Backup photo and document files regularly, at a minimum of once a month. This week, all files on my desktop and laptop PCs were backed up to external drives. All photo files were then backed up to separate external drives. 

Discard old statements, once a current one is received as file space is limited and we need to organize paperwork for 2019 tax filing.

Check out/download only 1 book at a time and read it instead of checking out several books at one time. If the single checkout isn't to my liking, I can return it and check out another. The local library is within walking distance and has a LOT of (free) choices.

Clean the oven on a monthly process. Yes, it's a self-cleaning model, which makes it so much easier than years ago. No self-cleaning ovens then and I used those foul-smelling chemical sprays.

Deodorize the dishwasher every couple of weeks. This appliance isn't used daily as we often hand wash and air dry dishes and utensils. Consequently, it can have a foul odor when opened. Vinegar and baking soda are easy "fixes" and no scrubbing is required, just run 2 separate cycles with an empty dishwasher.

Statistics have shown that many who make popular resolutions (loss weight, exercise, save money, spend less, etc.) have an expected failure rate of up to 80 percent within 6 weeks.

As for me, I'm not planning on becoming a statistic, since I don't have any resolutions. 
And you?

Thanks for your comments on the view in the first 2020 post. We never tire of looking at the Nashua River from our apartment windows. 

Here's a different view taken on a walk around the mill apts this week. The series of reflections intrigued me on a day filled with cloudy skies and snow flurries.

Wednesday, January 1, 2020

Welcome 2020

We wish everyone a 2020 New Year full of all that brings you happiness with our thanks for your blogger friendship. 

This was the view from our apt window today. Mother Nature didn't provide a 2019 White Christmas, but we had a snowy 2020 start. (No, this view never gets old to us.)

How did you spend the 1st day of this New Year — any resolutions ?

Wednesday, December 25, 2019

Christmas Wishes 2019

Beatrice and Grenville (Dorothy & Patrick) extend our Best Wishes to everyone for a peaceful, joyous and loving Christmas — all the best for everyone in the coming New Year.
We're taking a year-end holiday blog break to spend visiting with family and friends.
Merry 🎄Christmas to All. 

Tuesday, December 24, 2019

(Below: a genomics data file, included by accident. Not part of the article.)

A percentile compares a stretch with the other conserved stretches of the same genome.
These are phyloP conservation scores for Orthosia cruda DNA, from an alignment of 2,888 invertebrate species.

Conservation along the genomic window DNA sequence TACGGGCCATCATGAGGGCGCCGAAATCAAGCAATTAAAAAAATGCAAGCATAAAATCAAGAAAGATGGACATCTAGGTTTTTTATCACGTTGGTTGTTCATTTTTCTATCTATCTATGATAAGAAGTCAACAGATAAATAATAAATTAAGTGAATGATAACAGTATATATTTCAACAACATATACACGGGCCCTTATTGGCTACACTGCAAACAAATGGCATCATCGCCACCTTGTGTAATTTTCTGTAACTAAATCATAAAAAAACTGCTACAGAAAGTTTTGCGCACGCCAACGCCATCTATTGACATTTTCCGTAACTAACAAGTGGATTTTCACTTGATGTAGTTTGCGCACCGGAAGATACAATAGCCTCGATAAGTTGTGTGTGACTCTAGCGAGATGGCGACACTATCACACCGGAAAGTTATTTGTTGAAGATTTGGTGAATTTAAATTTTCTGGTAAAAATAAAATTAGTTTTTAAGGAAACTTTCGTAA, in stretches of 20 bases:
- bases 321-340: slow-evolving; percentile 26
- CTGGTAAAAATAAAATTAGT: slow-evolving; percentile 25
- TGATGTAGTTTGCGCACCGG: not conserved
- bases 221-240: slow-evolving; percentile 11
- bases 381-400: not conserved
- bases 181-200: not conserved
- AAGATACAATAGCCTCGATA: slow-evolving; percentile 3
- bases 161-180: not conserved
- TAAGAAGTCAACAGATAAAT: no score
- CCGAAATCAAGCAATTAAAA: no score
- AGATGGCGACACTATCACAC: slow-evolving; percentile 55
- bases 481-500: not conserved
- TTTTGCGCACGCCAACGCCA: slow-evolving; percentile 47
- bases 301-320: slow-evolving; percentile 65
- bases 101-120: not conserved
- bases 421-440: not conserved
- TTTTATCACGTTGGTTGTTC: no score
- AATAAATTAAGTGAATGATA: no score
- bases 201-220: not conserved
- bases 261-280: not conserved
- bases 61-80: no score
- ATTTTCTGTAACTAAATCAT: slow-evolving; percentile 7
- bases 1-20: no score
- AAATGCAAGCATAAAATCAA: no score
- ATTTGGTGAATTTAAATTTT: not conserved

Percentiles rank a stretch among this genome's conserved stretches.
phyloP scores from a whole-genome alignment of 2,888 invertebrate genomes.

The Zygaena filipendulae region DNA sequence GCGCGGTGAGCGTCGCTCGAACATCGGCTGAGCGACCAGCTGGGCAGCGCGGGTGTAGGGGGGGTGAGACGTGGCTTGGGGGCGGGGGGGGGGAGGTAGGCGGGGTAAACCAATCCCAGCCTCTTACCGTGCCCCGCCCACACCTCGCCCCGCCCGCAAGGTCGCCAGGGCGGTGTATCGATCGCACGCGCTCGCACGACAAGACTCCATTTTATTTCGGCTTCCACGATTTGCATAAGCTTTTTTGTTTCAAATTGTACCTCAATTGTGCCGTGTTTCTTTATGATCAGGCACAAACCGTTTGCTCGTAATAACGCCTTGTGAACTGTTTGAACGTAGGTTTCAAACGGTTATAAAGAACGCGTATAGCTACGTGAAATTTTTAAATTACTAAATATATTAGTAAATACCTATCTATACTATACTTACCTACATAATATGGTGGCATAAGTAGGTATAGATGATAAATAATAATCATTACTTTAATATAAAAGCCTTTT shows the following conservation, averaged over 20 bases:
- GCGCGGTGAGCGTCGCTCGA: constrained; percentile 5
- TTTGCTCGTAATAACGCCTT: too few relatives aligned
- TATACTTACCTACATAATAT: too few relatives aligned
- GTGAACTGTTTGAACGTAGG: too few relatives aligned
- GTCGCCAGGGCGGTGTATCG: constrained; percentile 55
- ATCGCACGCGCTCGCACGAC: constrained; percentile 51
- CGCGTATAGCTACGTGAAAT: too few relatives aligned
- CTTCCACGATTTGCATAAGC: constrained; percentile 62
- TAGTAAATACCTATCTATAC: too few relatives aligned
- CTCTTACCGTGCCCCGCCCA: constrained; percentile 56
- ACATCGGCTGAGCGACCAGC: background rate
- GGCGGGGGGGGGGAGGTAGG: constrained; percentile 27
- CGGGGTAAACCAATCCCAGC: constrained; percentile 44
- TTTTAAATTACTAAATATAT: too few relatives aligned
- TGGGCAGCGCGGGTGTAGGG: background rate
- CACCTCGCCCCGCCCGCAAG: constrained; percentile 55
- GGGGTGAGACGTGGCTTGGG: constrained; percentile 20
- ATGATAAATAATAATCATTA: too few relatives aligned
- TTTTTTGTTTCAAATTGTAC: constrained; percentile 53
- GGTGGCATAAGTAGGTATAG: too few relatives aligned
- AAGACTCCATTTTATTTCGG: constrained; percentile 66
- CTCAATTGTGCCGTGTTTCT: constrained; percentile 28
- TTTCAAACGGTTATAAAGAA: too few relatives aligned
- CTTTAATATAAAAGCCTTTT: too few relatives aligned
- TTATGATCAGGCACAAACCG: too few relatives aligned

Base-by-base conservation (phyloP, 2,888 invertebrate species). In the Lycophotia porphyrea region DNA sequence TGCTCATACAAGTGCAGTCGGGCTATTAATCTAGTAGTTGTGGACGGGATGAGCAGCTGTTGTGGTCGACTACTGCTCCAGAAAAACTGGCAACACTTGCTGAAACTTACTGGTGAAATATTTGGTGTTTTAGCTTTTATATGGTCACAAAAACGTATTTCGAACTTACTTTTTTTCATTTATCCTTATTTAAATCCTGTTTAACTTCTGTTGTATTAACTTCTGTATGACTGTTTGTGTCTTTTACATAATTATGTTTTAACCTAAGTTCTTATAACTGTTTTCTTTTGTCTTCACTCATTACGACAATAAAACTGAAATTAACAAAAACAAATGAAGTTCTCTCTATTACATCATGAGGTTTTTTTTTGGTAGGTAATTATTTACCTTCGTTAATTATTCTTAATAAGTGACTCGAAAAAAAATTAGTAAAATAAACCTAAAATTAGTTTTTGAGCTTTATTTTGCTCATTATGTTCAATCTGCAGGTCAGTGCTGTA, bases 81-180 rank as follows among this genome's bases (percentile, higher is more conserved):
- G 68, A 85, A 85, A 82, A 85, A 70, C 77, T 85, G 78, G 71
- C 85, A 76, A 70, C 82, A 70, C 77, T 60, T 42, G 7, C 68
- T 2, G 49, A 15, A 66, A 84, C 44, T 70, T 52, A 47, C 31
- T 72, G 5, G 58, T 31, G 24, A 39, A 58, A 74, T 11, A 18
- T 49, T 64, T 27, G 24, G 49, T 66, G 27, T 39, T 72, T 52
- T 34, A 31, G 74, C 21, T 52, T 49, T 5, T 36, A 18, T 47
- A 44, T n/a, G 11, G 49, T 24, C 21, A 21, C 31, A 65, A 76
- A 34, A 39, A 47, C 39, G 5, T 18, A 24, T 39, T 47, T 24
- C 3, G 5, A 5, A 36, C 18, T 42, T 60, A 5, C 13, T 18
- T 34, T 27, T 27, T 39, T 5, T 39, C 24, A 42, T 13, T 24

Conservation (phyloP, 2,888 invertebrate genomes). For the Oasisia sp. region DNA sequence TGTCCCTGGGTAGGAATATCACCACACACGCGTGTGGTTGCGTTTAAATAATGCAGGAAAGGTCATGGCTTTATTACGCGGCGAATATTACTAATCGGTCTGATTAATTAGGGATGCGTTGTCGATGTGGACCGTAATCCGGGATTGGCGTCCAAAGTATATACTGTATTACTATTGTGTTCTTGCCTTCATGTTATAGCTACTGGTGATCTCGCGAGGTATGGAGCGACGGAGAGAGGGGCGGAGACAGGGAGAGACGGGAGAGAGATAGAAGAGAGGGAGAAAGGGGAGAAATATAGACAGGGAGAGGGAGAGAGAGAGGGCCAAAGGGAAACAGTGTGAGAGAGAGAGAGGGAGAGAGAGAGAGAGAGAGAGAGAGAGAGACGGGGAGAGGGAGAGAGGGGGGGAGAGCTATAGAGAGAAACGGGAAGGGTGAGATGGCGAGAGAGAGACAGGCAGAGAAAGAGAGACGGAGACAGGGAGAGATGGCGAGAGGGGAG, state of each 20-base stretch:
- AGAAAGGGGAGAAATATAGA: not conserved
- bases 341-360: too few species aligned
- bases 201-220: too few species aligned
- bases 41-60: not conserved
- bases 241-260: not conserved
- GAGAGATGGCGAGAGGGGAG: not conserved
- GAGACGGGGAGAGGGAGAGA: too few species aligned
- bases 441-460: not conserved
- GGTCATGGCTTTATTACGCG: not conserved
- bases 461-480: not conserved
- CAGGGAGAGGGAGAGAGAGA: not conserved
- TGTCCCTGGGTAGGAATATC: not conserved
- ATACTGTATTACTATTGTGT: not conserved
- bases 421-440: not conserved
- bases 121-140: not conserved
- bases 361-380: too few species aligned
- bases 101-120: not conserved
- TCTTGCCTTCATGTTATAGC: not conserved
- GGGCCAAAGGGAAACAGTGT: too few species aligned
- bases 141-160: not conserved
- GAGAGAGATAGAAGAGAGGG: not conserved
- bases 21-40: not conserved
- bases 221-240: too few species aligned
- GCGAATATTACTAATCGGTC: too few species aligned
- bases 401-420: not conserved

Holiday Wreath Winners

Two earlier blog posts (Corked! and DIY Holiday Decos 2019) described how I made my first-ever holiday wreath. It served a dual purpose — to decorate our apt door and to use as an entry for the annual holiday wreath competition at the mill apts.

There was a total of 7 wreath entries; mine is no. 3. Here's a posted collage of all wreath entries, which is really a low number. (There's more than 325 apt residences here.)
Residents voted online and 1st, 2nd and 3rd place winners received Visa gift cards from $100 to $25. The winners were posted online earlier today, see belowMy wreath came in 2nd place. 
Thanks for your votes of support, which (unfortunately) didn't count in the voting results. (Alas, only residents were allowed to vote. No tallies were provided with the voting results.)

This was a fun first craft experience. I'm already working on ideas for next holiday season.

Sunday, December 22, 2019

Autumn Rose Meets Santa

Both our new-this-year great nieces are doing well and living in our native NJ. We'll be seeing the older-by-2 weeks great niece, Autumn Rose, again and meeting her younger cousin, Savannah Marie during post-Christmas family visits.

Autumn Rose is just over 2 months old; her parents are my brother's oldest daughter, Julie, and husband, Michael.
Not only is this Autumn's first Christmas, but also her first two visits with Santa.
Whoops, make that four visits with Santas and clearly, she isn't one of those children who cries at this holiday photo opp. Her mom also choose different outfits for each event.

This is her first cousin, Savannah Marie, who was 2 months old this past weekend. Her mom, Jamie, is my brother's younger daughter. We'll see them over the holidays.
I'm not sure if Savannah has seen the "man with the beard" as of this post. These photos with mom and dad, Mike, were taken at Thanksgiving and sent via a text message.

We're looking forward to seeing these two great nieces together during our holiday visit. And, of course, new photos will be taken of both babies.